The Australian state of Victoria will miss its original 2013 deadline for pre-commitment technology on slot machines.
According to the Age, the state government says it is still committed to voluntary pre-commitment by 2016. However, it is no longer “technically feasible” to have pre-commitment by 2013.
Voluntary pre-commitment would allow players to set a loss limit or a time limit on their slot play. Once the set limit is reached, the player would be locked out of play for a specified period.
Victoria was supposed to have the technology within individual gaming venues by 2013. By that time, a player who had reached his or her set limit would not be able to continue play at another machine within the venue. By 2015-16 the technology was to have linked all slots statewide, which would prevent a player from circumventing a pre-set limit by going to a different venue.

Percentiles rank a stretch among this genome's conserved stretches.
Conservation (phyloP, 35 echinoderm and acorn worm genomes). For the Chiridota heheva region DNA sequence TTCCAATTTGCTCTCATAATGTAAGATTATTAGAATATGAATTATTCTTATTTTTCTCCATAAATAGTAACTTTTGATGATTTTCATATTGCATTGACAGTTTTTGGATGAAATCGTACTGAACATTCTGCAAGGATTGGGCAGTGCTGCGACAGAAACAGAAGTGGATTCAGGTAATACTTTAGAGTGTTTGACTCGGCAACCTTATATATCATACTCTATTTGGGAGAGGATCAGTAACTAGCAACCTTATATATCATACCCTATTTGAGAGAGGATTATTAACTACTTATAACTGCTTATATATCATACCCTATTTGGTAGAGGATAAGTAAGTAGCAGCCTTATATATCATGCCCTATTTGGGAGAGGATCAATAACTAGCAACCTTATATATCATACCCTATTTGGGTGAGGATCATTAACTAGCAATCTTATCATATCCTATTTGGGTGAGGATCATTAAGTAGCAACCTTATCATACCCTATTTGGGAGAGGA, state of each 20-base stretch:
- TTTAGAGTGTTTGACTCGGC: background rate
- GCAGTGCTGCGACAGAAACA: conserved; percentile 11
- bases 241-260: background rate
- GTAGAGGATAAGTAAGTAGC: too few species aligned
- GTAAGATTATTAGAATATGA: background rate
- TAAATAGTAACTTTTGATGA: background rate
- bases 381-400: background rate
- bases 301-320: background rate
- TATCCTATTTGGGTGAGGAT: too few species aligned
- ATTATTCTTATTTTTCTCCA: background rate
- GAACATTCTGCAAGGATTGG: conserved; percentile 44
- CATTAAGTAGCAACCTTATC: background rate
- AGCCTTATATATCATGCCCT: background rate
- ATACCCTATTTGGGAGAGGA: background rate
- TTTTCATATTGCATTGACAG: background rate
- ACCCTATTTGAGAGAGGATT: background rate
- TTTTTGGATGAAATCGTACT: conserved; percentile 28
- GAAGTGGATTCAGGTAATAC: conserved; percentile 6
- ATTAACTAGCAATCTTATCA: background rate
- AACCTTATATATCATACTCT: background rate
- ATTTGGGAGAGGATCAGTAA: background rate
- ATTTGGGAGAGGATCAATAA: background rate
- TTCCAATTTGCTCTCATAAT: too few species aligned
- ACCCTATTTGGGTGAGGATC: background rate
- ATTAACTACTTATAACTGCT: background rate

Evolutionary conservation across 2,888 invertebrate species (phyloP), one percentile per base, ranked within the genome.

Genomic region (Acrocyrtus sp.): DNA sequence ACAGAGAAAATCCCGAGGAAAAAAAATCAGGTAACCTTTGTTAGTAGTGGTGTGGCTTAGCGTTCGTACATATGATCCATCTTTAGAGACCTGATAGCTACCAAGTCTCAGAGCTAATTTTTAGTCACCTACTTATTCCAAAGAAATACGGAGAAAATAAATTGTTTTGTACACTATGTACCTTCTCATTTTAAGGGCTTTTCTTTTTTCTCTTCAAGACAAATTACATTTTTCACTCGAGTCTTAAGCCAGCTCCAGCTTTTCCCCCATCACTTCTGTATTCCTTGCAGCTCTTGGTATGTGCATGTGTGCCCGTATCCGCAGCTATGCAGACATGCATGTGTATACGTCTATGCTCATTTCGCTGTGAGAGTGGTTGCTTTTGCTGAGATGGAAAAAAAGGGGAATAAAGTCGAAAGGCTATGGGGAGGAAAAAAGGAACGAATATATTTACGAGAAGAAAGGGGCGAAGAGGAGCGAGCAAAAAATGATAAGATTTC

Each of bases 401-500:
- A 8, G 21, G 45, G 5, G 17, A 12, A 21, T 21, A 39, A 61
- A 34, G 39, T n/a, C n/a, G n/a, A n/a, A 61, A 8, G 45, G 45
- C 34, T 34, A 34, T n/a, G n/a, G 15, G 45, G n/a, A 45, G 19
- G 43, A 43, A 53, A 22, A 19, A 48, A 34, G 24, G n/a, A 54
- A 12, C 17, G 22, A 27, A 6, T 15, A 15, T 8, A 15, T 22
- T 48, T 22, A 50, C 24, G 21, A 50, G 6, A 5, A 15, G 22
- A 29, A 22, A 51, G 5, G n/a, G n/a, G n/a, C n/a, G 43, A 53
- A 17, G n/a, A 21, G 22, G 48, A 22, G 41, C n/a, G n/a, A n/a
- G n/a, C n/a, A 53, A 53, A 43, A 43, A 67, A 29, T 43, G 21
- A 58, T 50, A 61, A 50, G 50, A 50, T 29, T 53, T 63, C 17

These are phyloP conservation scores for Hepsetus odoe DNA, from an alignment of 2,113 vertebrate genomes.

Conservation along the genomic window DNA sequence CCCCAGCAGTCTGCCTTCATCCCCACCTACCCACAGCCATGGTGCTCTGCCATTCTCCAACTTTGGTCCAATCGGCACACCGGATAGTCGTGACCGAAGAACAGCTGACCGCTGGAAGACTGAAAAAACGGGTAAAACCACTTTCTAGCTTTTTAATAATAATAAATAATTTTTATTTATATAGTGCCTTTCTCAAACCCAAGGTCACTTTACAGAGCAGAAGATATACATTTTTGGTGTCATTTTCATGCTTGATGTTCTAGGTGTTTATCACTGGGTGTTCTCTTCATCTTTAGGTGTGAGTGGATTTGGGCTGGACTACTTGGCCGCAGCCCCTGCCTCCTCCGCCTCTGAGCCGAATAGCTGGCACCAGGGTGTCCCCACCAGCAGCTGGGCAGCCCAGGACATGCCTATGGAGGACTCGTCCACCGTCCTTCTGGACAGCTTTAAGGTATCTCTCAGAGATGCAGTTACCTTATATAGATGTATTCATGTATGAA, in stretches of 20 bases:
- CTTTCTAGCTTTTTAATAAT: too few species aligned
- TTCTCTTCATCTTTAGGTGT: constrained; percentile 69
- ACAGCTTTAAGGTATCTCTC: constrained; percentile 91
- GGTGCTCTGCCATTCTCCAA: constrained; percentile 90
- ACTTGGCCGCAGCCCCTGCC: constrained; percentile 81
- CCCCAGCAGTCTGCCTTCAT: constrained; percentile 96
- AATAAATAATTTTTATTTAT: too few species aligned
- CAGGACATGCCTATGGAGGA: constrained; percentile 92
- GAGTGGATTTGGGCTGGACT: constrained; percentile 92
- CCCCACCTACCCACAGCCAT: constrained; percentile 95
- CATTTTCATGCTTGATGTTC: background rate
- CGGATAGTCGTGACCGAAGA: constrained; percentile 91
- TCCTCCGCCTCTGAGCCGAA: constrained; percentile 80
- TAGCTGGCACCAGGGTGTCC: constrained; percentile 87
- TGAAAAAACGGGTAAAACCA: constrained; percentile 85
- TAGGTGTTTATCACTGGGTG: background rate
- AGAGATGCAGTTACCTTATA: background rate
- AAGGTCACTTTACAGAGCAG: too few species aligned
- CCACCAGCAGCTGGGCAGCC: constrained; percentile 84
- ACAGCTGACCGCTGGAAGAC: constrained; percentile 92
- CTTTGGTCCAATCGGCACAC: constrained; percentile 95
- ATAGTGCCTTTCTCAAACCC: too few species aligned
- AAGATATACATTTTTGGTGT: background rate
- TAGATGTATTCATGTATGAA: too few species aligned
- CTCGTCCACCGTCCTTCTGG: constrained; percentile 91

Emily Broadbent, a spokeswoman for Victoria Gaming Minister Michael O’Brien, said the state government had been forced to abandon its timeline because the national government had not yet clarified with legislation technical standards for state pre-commitment systems.
The change in policy comes just weeks after Prime Minister Julia Gillard scrapped her deal with Independent MP Andrew Wilkie for mandatory nationwide pre-commitment.
Instead, the government intends to run a trial of pre-commitment in the Australian Capital Territory, with the eventual goal of extending the system to all slot machines in Australia.